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How to Use Positive Reinforcement to Support Your Child's Early Communication Skills

If a child does something (smiles, gurgles, cries, screams, reaches, says a word)  that is immediately followed by a positive event (smile from parent, kind words, attention  laughter, hug, sweet, etc,), this action will reoccur over and over again.


Your child learns to do things by the positive consequences that follow.


The behaviour will happen again and again in the presence of the adult who delivered the positive consequence and in the presence of other adults also, especially if they also deliver positive consequences.

                                                              The       “Yes …….and “    Paradigm

This is very important to remember when teaching your child new skills. It’s very helpful to think about the “Yes and” paradigm when thinking about Positive Reinforcement. Every communication signal that your child emits (smile, gurgle, reach , word, etc)…, should be followed by a communication signal from you… that is the “yes” and what that looks like is

You perhaps imitating, what they did, or add another action or imitate and deliver verbal affirmation at the same time



Examples of pairing at Stage 3

Pairing means finding some object or event (song, activity, play routine i.e. tickles or lifting high in the air), that your baby really likes. These are called motivators. Using these motivators by adding them in to the “you do” piece will help your baby to engage with the skills you are helping him to learn.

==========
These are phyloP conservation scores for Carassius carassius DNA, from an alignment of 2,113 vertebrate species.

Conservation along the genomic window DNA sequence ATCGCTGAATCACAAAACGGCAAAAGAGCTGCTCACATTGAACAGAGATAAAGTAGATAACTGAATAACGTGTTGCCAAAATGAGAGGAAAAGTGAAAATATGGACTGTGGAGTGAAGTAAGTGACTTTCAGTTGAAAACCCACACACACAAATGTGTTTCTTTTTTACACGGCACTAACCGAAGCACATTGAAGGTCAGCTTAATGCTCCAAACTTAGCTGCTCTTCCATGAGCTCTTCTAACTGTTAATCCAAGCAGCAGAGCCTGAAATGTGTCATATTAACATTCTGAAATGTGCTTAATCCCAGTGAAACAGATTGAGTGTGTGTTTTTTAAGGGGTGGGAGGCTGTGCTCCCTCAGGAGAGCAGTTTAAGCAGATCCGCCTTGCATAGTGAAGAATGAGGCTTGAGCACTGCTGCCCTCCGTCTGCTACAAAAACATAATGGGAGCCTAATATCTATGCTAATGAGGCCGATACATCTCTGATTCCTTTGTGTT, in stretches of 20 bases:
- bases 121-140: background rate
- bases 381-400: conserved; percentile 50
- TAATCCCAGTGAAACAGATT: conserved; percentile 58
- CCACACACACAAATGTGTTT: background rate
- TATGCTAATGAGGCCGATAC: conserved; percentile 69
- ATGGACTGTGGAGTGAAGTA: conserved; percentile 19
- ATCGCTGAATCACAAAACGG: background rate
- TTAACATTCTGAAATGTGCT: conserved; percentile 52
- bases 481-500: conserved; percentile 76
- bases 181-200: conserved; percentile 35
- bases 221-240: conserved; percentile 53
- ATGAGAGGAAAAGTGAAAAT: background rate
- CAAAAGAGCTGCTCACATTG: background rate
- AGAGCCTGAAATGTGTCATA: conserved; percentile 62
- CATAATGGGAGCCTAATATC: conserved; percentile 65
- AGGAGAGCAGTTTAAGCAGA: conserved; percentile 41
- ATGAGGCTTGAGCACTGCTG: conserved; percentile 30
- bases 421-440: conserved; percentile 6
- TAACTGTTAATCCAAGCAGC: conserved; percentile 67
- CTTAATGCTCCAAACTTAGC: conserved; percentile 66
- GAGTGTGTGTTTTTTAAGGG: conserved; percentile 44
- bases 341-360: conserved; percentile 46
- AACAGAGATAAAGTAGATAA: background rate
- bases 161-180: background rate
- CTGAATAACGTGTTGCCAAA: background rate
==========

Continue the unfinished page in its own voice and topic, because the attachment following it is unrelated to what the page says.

See some examples below


The reinforcer assessment process;

The key to pairing is to figure out what are the things your baby loves to hear, see or do with you.

The process of finding those things out is called a reinforcer assessment. If you are finding it hard to figure out your baby's motivators spend some time simply observing them in the natural environment. Observe what types of sounds and activities that they regularly orientate towards. Assess how much they enjoy certain events (gentle tickles, being lifted high in the air, certain songs,…). Your baby’s interest and motivators will change, increase and wane over time. The preference assessment process is an on-going one, and simply involves keeping a daily  mental note of the new and novel reinforcers that your baby orientates to and shows enjoyment and engagement with.